The twist: The sweetness of American Honey is balanced nicely when it’s matched with sharp citrus flavours, particularly lemon. For a warming toddy just add a measure of American Honey into a heat-proof glass or mug, add the juice of half a lemon (or to your own taste) and top with boiling water. You could even add a few thin slices of fresh ginger as your pour the water over and leave to infuse for a few minutes before drinking. Try the same mix cold by replacing the boiling water with soda water. For something more fun try a honey-nut combo. Mix equal parts American Honey and Frangelico with ice and strain into a shot glass.
The pub quiz: Cointreau is the original triple sec orange liqueur – a clear liqueur made from the distillation of sweet and bitter orange peels. Interestingly it often goes opalescent when poured over ice as the essential oils react to the temperature.
What does it taste like? It has an overall citrusy taste, but with orange as the most dominant flavour.
The classics: Cointreau probably qualifies as one of the most popular modern liqueurs, found in many classic cocktails such as a Margarita and Cosmopolitan (see sidebar). Try it with dry lemonade or soda, or a fruit juice like pineapple, grapefruit or orange. It’s also widely used in cooking and food preparation. One of the classic recipes is Cointreau served over fresh strawberries. For something a little different try it in a vinaigrette dressing with equal parts grapeseed oil and balsamic vinegar then add a squeeze of grapefruit juice with salt and pepper. Delicious with salad, poultry or seafood.
The twist: For a pick-me-up add the pulp of two passionfruit and a slice of chilli to a shaker. Add in 50ml of Cointreau and 15ml of fresh lime. Fill with ice and shake. Strain into a glass over ice and top with soda water, pictured.
The pub quiz: Baileys was born when wise Irishman RA Bailey decided to blend his country’s skill at whisky with its skill at dairy production and came up with adding cream to whisky (as opposed to adding whisky to the dairy cows’ diet). The most common question asked of Baileys and other cream liqueurs is should they be refrigerated? The answer is no, the alcohol preserves the cream.
What does it taste like? Like an intense, reduced chocolate milkshake, with a comforting warm alcohol aftertaste, arguably best enjoyed on its own over ice.
The classics: Baileys and milk has long been the entry-level Baileys choice but it works with many flavours such as chilli or coffee. Try pouring 50ml of Baileys over ice in a shaker. Add 20ml of whisky and 10ml of strong cold espresso. Shake and serve in a martini glass. Or add ice and one part Baileys to the espresso martini from the Kahlua page of this feature, for a frappuccino version. The crucial trick with Baileys is to avoid mixing it with anything too acidic or you’ll get a fairly unappetising curdled mess. Unless you’re after something like a Cement Mixer shot which is deliberately curdled. If that’s your thing – go for your life.The twist: For a cocktail that can double as dessert mix equal parts clear apple schnapps, cinnamon schnapps and Baileys. It’s like apple pie in a glass. Or, to simplify, as cinnamon schnapps can be tricky to come by, just sprinkle with good quality ground cinnamon and serve with a cinnamon stick. Baileys also blends beautifully with bananas and an equal amount of Bacardi. This is a good one to make in larger, pitcher-sized quantities to serve to friends. For an extra chilled twist, try peeling then freezing the bananas first. It’s like Bailey’s and banana ice-cream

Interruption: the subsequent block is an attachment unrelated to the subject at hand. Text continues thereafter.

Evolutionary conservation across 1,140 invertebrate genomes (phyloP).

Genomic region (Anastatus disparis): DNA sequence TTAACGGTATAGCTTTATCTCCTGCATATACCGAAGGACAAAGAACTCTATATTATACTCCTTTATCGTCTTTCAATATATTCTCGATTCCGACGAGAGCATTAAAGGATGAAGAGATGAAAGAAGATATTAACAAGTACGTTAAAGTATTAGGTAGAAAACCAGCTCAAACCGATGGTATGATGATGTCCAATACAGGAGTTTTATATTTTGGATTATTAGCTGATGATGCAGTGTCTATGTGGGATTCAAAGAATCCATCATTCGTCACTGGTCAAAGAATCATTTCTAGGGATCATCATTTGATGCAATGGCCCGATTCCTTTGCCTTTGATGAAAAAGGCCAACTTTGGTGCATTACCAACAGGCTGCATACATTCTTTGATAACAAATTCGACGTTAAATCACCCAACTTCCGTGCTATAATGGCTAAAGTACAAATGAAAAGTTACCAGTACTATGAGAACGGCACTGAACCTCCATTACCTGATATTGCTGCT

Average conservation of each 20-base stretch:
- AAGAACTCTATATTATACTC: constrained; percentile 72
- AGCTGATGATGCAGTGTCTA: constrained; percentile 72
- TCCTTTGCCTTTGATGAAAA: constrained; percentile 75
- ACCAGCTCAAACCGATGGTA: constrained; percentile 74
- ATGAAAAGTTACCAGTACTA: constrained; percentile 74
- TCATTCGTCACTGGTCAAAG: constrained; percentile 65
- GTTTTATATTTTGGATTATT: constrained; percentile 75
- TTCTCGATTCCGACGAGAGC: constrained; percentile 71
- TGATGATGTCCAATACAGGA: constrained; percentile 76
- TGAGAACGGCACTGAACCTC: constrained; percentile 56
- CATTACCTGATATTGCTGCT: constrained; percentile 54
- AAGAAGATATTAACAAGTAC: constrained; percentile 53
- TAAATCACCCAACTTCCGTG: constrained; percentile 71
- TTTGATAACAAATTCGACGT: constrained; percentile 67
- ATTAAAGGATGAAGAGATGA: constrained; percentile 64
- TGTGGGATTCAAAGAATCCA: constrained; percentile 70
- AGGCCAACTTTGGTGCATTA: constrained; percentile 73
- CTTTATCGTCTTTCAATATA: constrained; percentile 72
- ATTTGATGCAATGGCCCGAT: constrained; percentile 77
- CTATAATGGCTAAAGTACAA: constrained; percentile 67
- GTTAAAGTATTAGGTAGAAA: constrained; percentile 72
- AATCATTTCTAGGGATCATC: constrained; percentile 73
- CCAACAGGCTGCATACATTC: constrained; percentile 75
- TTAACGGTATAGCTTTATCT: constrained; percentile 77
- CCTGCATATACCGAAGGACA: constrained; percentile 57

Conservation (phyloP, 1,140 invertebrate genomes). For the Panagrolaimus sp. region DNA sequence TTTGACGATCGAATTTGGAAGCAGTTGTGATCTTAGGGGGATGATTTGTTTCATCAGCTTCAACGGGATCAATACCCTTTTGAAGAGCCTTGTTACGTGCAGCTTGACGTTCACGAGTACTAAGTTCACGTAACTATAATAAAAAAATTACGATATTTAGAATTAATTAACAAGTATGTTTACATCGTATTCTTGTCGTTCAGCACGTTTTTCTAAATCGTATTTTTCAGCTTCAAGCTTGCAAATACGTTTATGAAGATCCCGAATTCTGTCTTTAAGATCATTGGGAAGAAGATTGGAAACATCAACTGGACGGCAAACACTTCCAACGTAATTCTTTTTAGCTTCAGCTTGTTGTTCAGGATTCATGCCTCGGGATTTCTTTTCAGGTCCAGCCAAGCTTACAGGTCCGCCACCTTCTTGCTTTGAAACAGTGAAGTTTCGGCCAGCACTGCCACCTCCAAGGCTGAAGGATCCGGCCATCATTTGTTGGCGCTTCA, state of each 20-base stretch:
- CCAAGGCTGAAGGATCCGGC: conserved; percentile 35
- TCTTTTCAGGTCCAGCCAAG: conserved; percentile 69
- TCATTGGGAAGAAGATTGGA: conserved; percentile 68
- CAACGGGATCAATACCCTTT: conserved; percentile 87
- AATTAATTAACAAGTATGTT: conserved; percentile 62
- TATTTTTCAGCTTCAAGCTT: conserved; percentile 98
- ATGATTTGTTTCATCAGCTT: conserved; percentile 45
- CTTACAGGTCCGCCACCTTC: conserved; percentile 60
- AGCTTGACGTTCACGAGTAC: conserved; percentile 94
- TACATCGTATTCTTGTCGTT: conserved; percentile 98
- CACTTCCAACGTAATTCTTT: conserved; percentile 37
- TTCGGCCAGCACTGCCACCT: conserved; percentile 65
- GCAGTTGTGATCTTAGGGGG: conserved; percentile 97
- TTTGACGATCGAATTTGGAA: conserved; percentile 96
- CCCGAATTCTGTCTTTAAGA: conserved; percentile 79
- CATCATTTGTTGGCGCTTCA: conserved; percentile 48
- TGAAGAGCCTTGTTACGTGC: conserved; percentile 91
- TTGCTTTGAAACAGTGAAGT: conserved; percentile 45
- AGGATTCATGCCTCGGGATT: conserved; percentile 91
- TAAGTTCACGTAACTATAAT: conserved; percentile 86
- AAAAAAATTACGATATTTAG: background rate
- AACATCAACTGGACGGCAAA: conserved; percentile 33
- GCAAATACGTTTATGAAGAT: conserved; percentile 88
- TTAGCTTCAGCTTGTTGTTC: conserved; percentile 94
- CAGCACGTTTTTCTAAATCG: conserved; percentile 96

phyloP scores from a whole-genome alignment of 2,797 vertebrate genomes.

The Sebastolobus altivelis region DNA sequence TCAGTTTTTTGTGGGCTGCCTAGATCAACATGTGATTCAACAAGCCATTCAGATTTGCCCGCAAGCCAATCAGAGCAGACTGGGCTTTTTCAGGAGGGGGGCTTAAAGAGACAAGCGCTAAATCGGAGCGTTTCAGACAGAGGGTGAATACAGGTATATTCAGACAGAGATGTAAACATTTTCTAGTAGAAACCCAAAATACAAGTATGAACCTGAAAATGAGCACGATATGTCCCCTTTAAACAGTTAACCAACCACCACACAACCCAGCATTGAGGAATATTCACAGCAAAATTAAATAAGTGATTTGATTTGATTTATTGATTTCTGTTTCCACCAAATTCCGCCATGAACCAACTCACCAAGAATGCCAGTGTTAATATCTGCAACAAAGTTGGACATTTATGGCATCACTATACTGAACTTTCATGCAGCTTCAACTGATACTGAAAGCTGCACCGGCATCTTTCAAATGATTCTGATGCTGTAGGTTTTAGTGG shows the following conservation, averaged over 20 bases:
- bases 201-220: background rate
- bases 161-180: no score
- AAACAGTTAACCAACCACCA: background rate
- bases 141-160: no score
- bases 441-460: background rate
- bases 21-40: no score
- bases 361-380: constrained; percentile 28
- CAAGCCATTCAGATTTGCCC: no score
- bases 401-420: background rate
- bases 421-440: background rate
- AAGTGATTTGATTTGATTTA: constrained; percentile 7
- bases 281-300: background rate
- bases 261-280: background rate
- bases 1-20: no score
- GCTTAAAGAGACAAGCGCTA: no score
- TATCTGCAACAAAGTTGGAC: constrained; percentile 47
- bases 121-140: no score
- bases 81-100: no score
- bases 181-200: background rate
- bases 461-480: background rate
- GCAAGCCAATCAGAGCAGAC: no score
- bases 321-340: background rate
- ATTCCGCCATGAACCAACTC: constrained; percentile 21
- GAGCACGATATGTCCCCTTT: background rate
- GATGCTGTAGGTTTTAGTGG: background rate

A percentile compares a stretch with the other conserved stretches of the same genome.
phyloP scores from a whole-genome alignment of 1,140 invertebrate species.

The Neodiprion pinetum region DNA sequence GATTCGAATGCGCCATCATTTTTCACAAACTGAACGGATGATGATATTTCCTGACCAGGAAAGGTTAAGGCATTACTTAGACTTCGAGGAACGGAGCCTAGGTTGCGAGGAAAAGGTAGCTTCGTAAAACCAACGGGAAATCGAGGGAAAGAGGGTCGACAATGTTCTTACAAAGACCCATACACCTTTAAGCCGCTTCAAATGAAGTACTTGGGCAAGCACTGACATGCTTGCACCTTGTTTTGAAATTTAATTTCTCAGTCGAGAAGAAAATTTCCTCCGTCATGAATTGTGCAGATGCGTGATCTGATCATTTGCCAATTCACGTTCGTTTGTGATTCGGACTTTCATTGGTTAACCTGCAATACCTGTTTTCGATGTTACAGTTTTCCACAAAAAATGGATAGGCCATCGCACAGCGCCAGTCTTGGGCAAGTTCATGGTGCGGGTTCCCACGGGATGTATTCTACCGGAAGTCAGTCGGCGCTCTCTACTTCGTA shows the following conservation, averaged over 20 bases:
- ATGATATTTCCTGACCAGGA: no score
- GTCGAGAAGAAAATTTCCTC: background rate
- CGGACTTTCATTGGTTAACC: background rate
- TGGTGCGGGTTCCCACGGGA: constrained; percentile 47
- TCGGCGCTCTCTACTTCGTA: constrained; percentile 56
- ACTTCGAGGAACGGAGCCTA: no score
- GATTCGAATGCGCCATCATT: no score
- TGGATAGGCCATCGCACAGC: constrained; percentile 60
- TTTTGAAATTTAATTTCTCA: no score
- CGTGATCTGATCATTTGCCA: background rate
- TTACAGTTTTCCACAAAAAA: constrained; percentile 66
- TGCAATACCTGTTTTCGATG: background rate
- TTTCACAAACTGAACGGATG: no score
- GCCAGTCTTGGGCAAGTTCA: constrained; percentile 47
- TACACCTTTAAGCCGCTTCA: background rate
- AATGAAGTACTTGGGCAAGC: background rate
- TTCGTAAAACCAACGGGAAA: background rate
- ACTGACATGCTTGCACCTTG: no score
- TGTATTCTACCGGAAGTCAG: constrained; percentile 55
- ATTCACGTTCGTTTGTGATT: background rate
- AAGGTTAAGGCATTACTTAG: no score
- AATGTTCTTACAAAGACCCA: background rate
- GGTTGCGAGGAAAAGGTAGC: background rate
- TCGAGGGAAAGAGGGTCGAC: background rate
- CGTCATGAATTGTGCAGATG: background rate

The pub quiz: Amarula is a cream liqueur made in South Africa from the fruit of the marula tree, which grows only on the sub-Saharan plains of Africa.
The fruit, which resemble lemons in appearance, is hand-harvested and distilled into a clear liquid that’s aged in oak for two years. Cream is then added.
What does it taste like? On its own it is rich and creamy, without too strong an alcohol flavour. There are hints of vanilla and caramel from the oak but with subtle fruitiness, even pepperiness, that stop it all getting a bit sickly.
The classics: Sipping a serve over ice is really the ultimate way to go with Amarula, but it’s also a popular choice for zooshing up an after-dinner coffee or hot chocolate. It’s also delicious poured over ice cream.
With a twist: The rich creaminess and hints of pepperiness in Amarula also makes it a great match with spices such as chilli and fresh ginger. Try adding 80ml of Amarula to a cocktail shaker or blender with a generous scoop of icecream and a teaspoon of freshly chopped chilli. Blend then serve in a martini glass over ice and garnish with a fresh chilli. You could take the creamy, spicy mix even further by adding a splash or two of Amarula to spicy Asian stir-fries.